But Dulin doesn’t just cover the older places in the larger towns.  He finds the breweries in little towns, like Sylvan Grove, population 279, and the unincorporated town of Beaver, both out in central Kansas, places that seem too small to support any businesses, let alone a brew pub.  Even if you’re somehow not a beer drinker, this is valuable information, because many of these brewpubs are also good places to eat.

While I claim some hard-won beer expertise, I readily admit that I know far less about wine and spirits.  But Dulin’s book seems just as comprehensive when it comes to wineries and distilleries in both states.  Once again, he covers not just those wineries that you might know about, like the Holy-Field Winery in Basehor, but all sorts of others, like the Smoky Hill Vineyards and Winery north of Salina, the Holladay Distillery in Weston, Missouri, and the Shiloh Vineyard and Winery way out west in WaKeeney.

This book isn’t just a comprehensive guide to all these establishments.  It’s filled with color photos and the story behind each place and its owners.  It includes suggestions of drinks you should try.  The book even has a waterproof cover in case you happen to, uh, spill something on it in the course of your own research.

I know lots of people who brew their own beer and make their own wine.  And some of it is pretty good.  But with all places described in this book, many of them producing incredibly interesting, really drinkable products, it seems like a shame to take a chance on something homemade.  Especially when Pete Dulin has already done much of the work for you.

Kansas and Missouri may have their differences, but this book makes it clear that the two states share common ground on the beer, wine, and distillery front.  I can’t think of a better way to bring us together than by crossing state lines for a cold one.  I know I’m willing to do my part.

Sneak Peek: Expedition of Thirst cover

Sneak Peek: Expedition of Thirst cover

Expedition of Thirst

I’m excited to share the cover for Expedition of Thirst: Exploring Breweries, Wineries, and Distilleries across the Heart of Kansas and Missouri. Any guesses on where this photo was taken? Hint: It was shot in Missouri.

Published by University Press of Kansas in Lawrence, Kansas, and due out in October 2017, my fourth book is a regional travel guide. Expedition of Thirst maps routes that crisscross eastern Kansas and western Missouri. In summer and fall 2016, I made many trips and stops at most of the 150 breweries, wineries, and distilleries in the book. Yes, the research was tough as I sipped and sampled beer, wine, and spirits.

In the book, I introduce the men and women behind the craft. You’ll meet interesting characters and gain a sense of place in each locale. During my travels, I explore varied landscape from the Flint Hills of Kansas to the plains of Missouri and Ozarks. Between reading the travel entries and expedition notes, you will find some insight into the history, culture, and geography of the territory I traveled. A wide range of color photographs also bring these people and places to life.

I look forward to retracing my routes in fall 2017 and spring 2018 with the book in hand. Hope you will too. Meanwhile, I hope you will pre-order a copy now. I’ll sign copies and ship them direct to you, beginning in October once the book is available.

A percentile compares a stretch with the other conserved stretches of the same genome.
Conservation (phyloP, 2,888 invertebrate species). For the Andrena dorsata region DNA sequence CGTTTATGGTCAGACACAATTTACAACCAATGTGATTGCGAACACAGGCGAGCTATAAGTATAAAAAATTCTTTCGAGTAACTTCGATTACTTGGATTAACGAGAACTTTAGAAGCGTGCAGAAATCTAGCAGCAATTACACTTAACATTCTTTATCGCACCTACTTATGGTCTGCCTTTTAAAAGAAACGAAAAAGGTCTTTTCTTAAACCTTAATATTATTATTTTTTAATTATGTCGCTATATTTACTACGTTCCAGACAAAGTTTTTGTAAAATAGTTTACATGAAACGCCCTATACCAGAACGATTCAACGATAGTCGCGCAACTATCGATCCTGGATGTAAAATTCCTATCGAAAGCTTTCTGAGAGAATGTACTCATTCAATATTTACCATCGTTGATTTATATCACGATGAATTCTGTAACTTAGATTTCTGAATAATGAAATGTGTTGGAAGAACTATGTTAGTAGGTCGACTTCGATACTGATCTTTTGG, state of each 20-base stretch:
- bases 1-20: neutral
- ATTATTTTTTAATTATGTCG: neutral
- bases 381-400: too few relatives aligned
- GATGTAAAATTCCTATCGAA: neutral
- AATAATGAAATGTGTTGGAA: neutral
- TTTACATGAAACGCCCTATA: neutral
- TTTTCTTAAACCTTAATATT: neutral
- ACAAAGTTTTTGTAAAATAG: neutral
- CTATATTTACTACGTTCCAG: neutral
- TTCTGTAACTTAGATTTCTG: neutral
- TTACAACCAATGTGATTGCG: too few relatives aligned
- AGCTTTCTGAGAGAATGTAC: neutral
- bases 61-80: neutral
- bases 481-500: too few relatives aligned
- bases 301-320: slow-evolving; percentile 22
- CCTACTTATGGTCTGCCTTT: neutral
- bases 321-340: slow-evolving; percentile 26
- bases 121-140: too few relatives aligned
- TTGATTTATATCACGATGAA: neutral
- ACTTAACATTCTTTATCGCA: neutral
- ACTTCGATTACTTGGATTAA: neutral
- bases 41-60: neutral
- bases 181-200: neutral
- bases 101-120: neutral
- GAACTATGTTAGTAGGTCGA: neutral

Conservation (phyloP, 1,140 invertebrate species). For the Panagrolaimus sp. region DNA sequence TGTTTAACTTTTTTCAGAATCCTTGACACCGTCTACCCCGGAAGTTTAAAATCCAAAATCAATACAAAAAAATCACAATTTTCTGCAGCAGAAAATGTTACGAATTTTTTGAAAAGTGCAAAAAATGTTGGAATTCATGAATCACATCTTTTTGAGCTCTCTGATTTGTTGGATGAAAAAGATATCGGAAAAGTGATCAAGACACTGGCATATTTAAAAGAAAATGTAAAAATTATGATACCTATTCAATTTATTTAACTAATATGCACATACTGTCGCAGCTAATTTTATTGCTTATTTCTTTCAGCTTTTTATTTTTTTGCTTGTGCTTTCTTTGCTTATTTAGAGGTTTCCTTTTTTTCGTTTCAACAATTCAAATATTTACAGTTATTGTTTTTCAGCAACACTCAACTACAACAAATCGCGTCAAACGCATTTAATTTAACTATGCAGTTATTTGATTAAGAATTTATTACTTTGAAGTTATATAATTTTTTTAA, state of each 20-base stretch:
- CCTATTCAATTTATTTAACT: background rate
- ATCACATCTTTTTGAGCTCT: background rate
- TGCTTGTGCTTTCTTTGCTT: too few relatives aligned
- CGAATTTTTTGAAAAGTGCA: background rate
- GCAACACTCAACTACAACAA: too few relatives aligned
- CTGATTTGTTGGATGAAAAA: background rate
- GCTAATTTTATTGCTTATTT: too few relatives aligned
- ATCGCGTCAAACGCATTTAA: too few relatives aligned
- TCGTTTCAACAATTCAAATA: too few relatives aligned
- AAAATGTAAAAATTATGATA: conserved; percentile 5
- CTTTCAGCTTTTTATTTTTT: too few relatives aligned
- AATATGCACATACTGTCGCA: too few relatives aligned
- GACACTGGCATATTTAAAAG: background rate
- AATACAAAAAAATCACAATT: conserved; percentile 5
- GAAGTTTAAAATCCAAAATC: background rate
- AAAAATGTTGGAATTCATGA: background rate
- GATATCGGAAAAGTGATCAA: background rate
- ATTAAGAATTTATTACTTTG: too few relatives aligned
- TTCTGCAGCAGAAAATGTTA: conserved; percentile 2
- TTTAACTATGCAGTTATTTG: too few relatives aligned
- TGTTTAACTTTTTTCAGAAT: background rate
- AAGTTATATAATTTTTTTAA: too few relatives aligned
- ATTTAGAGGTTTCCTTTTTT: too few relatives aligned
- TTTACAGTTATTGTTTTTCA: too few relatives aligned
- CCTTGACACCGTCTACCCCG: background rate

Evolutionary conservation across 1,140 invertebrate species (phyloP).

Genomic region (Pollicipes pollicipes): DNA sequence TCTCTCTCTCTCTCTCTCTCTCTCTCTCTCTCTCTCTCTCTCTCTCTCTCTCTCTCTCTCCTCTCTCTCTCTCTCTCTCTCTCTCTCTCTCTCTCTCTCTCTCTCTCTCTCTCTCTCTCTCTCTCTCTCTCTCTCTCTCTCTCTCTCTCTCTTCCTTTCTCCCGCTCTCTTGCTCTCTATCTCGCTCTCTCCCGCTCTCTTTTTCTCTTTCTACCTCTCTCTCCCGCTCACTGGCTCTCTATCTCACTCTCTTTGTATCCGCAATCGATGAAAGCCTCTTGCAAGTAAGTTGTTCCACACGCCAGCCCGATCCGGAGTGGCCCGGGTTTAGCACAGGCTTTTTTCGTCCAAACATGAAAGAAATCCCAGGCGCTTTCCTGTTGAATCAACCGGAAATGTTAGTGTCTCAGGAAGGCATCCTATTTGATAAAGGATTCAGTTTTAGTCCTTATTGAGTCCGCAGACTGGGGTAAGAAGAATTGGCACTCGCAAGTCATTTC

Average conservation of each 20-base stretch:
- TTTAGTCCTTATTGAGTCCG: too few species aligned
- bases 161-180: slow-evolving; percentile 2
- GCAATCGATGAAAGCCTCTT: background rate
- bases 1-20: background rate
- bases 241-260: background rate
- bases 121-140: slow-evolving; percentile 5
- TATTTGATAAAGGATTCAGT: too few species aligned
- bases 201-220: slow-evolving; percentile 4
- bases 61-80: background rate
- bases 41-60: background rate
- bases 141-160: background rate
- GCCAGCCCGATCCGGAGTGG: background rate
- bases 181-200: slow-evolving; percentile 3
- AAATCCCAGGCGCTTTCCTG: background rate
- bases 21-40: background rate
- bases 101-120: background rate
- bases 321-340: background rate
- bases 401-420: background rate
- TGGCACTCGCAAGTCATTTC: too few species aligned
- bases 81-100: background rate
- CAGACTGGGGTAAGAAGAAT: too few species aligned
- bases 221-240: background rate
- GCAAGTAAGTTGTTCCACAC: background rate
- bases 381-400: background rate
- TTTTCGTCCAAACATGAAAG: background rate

Watch this site and sign up for my newsletter to learn about upcoming author events and book news.

Until then, safe travels. Cheers.

Author Talk at Kansas City Central Library

Author Talk at Kansas City Central Library

Kansas City BeerAuthor Talk – Pete Dulin
Kansas City Beer: A History of Brewing in the Heartland
Sunday, April 23, 2017 | 2 p.m.
Central Library, 14 W. 10th St.

As part of the Missouri Valley Speaker Series, I will present a talk about my most recent book. Stockyards Brewing will also serve beer at a reception before the talk.

About the talk: To the delight of local beer aficionados, Kansas City has seen a proliferation of new breweries in recent years, building on a history that dates to the 1850s. In a discussion of his new book Kansas City Beer: A History of Brewing in the Heartland, author Pete Dulin explores how factors such as advancements in transportation and technology, European migration, and industry competition fostered early growth in the local brewing industry. And how the rise of major breweries of the post-Prohibition era – including Muehlebach, and more recently Boulevard Brewing – led to a modern wave of craft brewers that continues today.

Above image: The former Heim Brewing bottling warehouse and plant located in the East Bottoms.

Kansas City Beer: Rochester Beer a Hit in England

Kansas City Beer: Rochester Beer a Hit in England

While researching Kansas City Beer, I came across some interesting facts and trivia about Kansas City’s breweries, including the maker of Rochester Beer.

In 1897, Kansas City-based J.D. Iler Brewing Company, also known as Rochester Brewing Company, sent a shipment of its Rochester beer to Yorkshire, England, customers on demand for “holiday entertainments.” Previously, a group of Brits toured numerous breweries and sampled beers across the U.S. They were referred to Joe Iler’s brewery in Kansas City. The touring Brits preferred the superior quality of light Rochester beer to heavier English ales, porters, and stouts of the era. They had Rochester beer shipped across the Atlantic to drink it with guests at holiday parties.

Also, J.D. Iler Brewing Company promoted its Rochester Beer through unusual advertising. It sponsored a set of color lithographs depicting exotic scenes from around the world for the 1893 World’s Columbian Exposition. The name of the brewery and beer were both displayed on the artwork created by Harper’s magazine illustrator Charles Graham.

To learn more about this Kansas City brewery and others, pick up a copy of Kansas City Beer.